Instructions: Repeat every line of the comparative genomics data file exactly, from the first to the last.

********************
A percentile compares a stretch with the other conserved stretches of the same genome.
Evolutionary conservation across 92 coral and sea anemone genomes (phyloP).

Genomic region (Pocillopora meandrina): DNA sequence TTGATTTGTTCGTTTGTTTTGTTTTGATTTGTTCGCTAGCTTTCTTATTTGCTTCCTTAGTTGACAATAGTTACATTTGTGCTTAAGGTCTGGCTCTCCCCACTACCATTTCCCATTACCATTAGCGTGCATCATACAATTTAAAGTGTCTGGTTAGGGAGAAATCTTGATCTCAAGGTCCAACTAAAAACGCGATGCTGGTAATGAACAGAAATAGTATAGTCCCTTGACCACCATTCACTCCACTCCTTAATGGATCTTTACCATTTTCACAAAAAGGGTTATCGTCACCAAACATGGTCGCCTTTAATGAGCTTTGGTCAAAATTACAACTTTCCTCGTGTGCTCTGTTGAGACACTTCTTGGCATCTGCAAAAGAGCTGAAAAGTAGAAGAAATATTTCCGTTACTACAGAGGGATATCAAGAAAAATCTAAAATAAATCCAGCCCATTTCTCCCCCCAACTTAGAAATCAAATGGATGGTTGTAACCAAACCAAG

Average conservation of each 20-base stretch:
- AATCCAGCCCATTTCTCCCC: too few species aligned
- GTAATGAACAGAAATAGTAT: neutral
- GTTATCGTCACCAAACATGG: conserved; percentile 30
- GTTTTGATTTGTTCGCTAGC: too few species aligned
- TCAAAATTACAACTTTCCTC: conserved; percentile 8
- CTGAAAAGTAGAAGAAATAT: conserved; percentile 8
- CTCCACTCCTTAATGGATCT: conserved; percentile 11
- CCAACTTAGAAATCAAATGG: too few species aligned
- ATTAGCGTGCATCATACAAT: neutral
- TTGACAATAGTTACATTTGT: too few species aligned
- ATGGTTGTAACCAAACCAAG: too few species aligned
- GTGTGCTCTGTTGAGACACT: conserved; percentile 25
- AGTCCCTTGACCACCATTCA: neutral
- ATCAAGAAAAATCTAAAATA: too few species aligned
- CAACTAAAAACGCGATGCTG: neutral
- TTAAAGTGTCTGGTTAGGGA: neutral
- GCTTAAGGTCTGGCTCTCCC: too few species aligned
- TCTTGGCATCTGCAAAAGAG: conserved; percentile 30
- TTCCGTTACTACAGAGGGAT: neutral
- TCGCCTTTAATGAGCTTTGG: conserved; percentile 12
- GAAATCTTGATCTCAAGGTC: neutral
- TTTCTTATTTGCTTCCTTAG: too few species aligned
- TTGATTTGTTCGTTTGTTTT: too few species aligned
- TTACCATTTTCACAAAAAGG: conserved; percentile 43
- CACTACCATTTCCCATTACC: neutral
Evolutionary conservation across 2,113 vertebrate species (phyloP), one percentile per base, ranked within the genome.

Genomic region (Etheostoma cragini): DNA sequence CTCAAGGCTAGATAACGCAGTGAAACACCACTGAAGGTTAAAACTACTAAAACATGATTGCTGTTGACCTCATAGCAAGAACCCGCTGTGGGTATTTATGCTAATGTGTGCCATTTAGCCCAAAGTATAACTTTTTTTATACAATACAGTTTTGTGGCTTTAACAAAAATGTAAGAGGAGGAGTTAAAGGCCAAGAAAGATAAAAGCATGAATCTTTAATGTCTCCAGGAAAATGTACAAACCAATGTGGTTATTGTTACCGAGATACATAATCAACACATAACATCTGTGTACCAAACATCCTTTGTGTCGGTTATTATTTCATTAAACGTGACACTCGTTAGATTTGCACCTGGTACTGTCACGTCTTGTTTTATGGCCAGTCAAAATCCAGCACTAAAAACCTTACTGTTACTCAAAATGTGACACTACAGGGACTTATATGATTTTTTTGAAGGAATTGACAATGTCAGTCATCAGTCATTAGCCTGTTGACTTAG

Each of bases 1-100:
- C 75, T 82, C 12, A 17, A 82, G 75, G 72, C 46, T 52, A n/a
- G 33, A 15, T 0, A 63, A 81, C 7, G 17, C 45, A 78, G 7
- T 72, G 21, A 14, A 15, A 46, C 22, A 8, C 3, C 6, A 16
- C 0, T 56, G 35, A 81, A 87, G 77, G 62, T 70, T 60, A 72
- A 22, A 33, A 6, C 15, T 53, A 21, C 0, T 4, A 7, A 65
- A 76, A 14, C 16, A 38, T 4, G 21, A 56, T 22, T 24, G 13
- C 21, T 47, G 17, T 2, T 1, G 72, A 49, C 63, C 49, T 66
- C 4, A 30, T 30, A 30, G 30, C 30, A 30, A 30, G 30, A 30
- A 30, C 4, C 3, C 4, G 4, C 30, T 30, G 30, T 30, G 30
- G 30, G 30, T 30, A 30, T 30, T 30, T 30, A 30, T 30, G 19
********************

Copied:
A percentile compares a stretch with the other conserved stretches of the same genome.
Evolutionary conservation across 92 coral and sea anemone genomes (phyloP).

Genomic region (Pocillopora meandrina): DNA sequence TTGATTTGTTCGTTTGTTTTGTTTTGATTTGTTCGCTAGCTTTCTTATTTGCTTCCTTAGTTGACAATAGTTACATTTGTGCTTAAGGTCTGGCTCTCCCCACTACCATTTCCCATTACCATTAGCGTGCATCATACAATTTAAAGTGTCTGGTTAGGGAGAAATCTTGATCTCAAGGTCCAACTAAAAACGCGATGCTGGTAATGAACAGAAATAGTATAGTCCCTTGACCACCATTCACTCCACTCCTTAATGGATCTTTACCATTTTCACAAAAAGGGTTATCGTCACCAAACATGGTCGCCTTTAATGAGCTTTGGTCAAAATTACAACTTTCCTCGTGTGCTCTGTTGAGACACTTCTTGGCATCTGCAAAAGAGCTGAAAAGTAGAAGAAATATTTCCGTTACTACAGAGGGATATCAAGAAAAATCTAAAATAAATCCAGCCCATTTCTCCCCCCAACTTAGAAATCAAATGGATGGTTGTAACCAAACCAAG

Average conservation of each 20-base stretch:
- AATCCAGCCCATTTCTCCCC: too few species aligned
- GTAATGAACAGAAATAGTAT: neutral
- GTTATCGTCACCAAACATGG: conserved; percentile 30
- GTTTTGATTTGTTCGCTAGC: too few species aligned
- TCAAAATTACAACTTTCCTC: conserved; percentile 8
- CTGAAAAGTAGAAGAAATAT: conserved; percentile 8
- CTCCACTCCTTAATGGATCT: conserved; percentile 11
- CCAACTTAGAAATCAAATGG: too few species aligned
- ATTAGCGTGCATCATACAAT: neutral
- TTGACAATAGTTACATTTGT: too few species aligned
- ATGGTTGTAACCAAACCAAG: too few species aligned
- GTGTGCTCTGTTGAGACACT: conserved; percentile 25
- AGTCCCTTGACCACCATTCA: neutral
- ATCAAGAAAAATCTAAAATA: too few species aligned
- CAACTAAAAACGCGATGCTG: neutral
- TTAAAGTGTCTGGTTAGGGA: neutral
- GCTTAAGGTCTGGCTCTCCC: too few species aligned
- TCTTGGCATCTGCAAAAGAG: conserved; percentile 30
- TTCCGTTACTACAGAGGGAT: neutral
- TCGCCTTTAATGAGCTTTGG: conserved; percentile 12
- GAAATCTTGATCTCAAGGTC: neutral
- TTTCTTATTTGCTTCCTTAG: too few species aligned
- TTGATTTGTTCGTTTGTTTT: too few species aligned
- TTACCATTTTCACAAAAAGG: conserved; percentile 43
- CACTACCATTTCCCATTACC: neutral
Evolutionary conservation across 2,113 vertebrate species (phyloP), one percentile per base, ranked within the genome.

Genomic region (Etheostoma cragini): DNA sequence CTCAAGGCTAGATAACGCAGTGAAACACCACTGAAGGTTAAAACTACTAAAACATGATTGCTGTTGACCTCATAGCAAGAACCCGCTGTGGGTATTTATGCTAATGTGTGCCATTTAGCCCAAAGTATAACTTTTTTTATACAATACAGTTTTGTGGCTTTAACAAAAATGTAAGAGGAGGAGTTAAAGGCCAAGAAAGATAAAAGCATGAATCTTTAATGTCTCCAGGAAAATGTACAAACCAATGTGGTTATTGTTACCGAGATACATAATCAACACATAACATCTGTGTACCAAACATCCTTTGTGTCGGTTATTATTTCATTAAACGTGACACTCGTTAGATTTGCACCTGGTACTGTCACGTCTTGTTTTATGGCCAGTCAAAATCCAGCACTAAAAACCTTACTGTTACTCAAAATGTGACACTACAGGGACTTATATGATTTTTTTGAAGGAATTGACAATGTCAGTCATCAGTCATTAGCCTGTTGACTTAG

Each of bases 1-100:
- C 75, T 82, C 12, A 17, A 82, G 75, G 72, C 46, T 52, A n/a
- G 33, A 15, T 0, A 63, A 81, C 7, G 17, C 45, A 78, G 7
- T 72, G 21, A 14, A 15, A 46, C 22, A 8, C 3, C 6, A 16
- C 0, T 56, G 35, A 81, A 87, G 77, G 62, T 70, T 60, A 72
- A 22, A 33, A 6, C 15, T 53, A 21, C 0, T 4, A 7, A 65
- A 76, A 14, C 16, A 38, T 4, G 21, A 56, T 22, T 24, G 13
- C 21, T 47, G 17, T 2, T 1, G 72, A 49, C 63, C 49, T 66
- C 4, A 30, T 30, A 30, G 30, C 30, A 30, A 30, G 30, A 30
- A 30, C 4, C 3, C 4, G 4, C 30, T 30, G 30, T 30, G 30
- G 30, G 30, T 30, A 30, T 30, T 30, T 30, A 30, T 30, G 19